Wright-Giemsa stain

Wright-Giemsa stain

modified stain using combination of Wright's stain and Giemsa's stain in order to detect parasites, fungi, viral inclusion bodies, and other organisms in blood smears. See also Giemsa's stain, Wright's stain.
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Ovalbumin (OVA), methacholine, dexamethasone (DEX), tangeretin, and modified Wright-Giemsa stain were from Sigma-Aldrich (USA).
Peripheral blood films were obtained and stained with Wright-Giemsa stain.
A diagnosis of TBRF can be confirmed by observation of spirochetes in a blood smear taken during a febrile episode and either stained with Wright-Giemsa stain or examined with dark field microscopy (5,10).
At this time, a tissue sample was collected from one of the lesions, applied to a microscope slide, fixed with methanol, and stained with Wright-Giemsa stain.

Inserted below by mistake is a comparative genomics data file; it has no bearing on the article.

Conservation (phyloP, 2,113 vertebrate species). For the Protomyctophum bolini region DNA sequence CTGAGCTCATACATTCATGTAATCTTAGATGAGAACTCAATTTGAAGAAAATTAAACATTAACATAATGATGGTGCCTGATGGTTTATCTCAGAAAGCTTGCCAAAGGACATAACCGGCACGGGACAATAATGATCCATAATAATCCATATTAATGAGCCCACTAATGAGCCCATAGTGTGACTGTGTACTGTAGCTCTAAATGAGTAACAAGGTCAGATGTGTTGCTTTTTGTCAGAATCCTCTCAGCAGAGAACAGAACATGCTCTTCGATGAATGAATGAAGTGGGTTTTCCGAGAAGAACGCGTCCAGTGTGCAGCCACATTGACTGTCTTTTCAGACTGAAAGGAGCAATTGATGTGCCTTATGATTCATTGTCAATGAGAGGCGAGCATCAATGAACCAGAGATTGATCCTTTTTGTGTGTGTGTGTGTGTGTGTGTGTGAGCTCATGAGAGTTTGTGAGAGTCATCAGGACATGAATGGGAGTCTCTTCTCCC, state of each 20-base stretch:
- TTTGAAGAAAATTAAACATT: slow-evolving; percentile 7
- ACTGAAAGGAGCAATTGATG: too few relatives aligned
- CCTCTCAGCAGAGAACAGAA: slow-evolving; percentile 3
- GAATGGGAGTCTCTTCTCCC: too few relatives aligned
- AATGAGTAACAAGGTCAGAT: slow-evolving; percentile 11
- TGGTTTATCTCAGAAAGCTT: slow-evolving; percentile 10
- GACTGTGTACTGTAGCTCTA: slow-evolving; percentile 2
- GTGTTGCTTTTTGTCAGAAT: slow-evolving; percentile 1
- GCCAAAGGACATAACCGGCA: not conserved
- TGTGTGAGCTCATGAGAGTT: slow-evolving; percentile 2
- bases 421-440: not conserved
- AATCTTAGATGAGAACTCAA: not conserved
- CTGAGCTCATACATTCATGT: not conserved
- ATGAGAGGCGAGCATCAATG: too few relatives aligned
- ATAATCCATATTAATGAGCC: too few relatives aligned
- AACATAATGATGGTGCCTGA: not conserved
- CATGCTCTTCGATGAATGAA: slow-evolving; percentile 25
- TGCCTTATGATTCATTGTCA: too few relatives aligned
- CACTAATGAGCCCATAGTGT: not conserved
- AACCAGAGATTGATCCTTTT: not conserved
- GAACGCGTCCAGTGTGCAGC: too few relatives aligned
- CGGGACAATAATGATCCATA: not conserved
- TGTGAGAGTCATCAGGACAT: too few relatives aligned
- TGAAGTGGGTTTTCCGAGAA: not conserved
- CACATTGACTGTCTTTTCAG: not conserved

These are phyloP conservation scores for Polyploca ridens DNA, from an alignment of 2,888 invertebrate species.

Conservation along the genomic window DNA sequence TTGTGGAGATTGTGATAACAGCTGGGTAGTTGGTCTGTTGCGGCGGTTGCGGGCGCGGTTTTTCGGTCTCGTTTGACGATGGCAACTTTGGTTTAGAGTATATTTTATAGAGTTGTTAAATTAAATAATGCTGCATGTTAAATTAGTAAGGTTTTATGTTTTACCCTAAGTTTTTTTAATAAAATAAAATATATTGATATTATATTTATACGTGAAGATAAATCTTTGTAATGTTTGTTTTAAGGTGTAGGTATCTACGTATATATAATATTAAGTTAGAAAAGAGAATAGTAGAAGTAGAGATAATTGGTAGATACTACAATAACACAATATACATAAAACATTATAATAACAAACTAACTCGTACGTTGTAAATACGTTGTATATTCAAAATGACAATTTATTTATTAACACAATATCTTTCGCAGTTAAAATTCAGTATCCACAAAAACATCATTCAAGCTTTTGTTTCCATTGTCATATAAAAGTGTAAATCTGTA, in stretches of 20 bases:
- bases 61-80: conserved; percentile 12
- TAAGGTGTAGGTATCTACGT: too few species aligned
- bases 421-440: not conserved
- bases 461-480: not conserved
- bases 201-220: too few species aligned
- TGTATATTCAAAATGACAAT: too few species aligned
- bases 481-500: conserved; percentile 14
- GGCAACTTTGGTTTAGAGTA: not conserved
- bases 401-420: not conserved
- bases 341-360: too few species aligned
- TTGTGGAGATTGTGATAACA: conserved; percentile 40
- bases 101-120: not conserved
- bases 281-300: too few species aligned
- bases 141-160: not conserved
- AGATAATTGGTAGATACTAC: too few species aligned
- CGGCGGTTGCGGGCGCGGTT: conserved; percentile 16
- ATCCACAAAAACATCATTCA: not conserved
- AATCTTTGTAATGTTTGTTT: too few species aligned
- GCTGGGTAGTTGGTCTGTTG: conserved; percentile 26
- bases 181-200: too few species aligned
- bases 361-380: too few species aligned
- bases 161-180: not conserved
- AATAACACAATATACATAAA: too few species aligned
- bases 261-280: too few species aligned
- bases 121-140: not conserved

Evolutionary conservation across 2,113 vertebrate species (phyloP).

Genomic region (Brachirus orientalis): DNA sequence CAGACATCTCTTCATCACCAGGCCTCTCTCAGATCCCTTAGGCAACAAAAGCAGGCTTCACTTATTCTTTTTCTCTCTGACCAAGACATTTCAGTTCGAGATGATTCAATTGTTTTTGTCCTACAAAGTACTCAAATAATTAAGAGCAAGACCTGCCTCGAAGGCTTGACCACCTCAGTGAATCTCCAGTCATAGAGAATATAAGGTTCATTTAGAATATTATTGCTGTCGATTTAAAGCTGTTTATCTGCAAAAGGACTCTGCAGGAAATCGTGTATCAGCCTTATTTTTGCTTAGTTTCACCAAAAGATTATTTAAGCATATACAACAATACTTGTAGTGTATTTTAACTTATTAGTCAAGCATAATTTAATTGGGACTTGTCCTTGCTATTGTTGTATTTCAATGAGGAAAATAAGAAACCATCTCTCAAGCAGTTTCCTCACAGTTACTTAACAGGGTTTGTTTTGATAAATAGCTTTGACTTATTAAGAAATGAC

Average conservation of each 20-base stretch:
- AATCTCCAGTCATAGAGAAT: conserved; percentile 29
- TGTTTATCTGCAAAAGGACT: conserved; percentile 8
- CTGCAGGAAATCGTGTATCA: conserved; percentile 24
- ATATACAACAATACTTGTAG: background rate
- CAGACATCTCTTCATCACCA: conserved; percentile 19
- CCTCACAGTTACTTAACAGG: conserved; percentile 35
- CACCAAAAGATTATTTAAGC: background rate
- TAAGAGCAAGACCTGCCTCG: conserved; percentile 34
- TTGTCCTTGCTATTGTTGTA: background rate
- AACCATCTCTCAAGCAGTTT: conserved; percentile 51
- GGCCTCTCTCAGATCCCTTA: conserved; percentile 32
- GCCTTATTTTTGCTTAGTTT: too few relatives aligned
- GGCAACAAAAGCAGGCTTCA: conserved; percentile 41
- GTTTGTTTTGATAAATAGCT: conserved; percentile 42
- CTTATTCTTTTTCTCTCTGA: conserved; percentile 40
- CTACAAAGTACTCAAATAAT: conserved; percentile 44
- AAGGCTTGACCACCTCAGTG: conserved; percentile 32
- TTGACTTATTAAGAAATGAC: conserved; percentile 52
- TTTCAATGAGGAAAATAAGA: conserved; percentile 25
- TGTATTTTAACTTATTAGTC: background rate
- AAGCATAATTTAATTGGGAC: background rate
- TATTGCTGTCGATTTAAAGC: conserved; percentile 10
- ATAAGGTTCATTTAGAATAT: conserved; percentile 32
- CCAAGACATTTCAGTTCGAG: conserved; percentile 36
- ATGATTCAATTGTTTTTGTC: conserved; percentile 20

2003) was smeared on a glass slide, and then stained by using Wright-Giemsa stain (Jain, 1986).
The slides prepared by either concentration method should be allowed to air dry and are then stained with Wright or Wright-Giemsa stain prior to examination.
The Papanicolaou smear was nondiagnostic, but the Wright-Giemsa stain was richly cellular and populated by three components: (1) numerous osteoclast-like multinuclear giant cells, (2) multiple malignant-appearing mononuclear and multinuclear cells, and (3) broad, tightly cohesive, flat sheets of large polygonal epithelial cells (figure 1):
Malaria is diagnosed by examining a blood smear stained with a 3% Giemsa solution or with a Wright-Giemsa stain if available.
Malaria is diagnosed by blood smear stained with a 3% Giemsa solution or with a Wright-Giemsa stain if available.
The presence of mast cells was confirmed by Wright-Giemsa stain (Fig 2B).
For the fixation and staining procedures, slides with blood films were placed on a staining rack and then flooded with a modified Wright-Giemsa stain.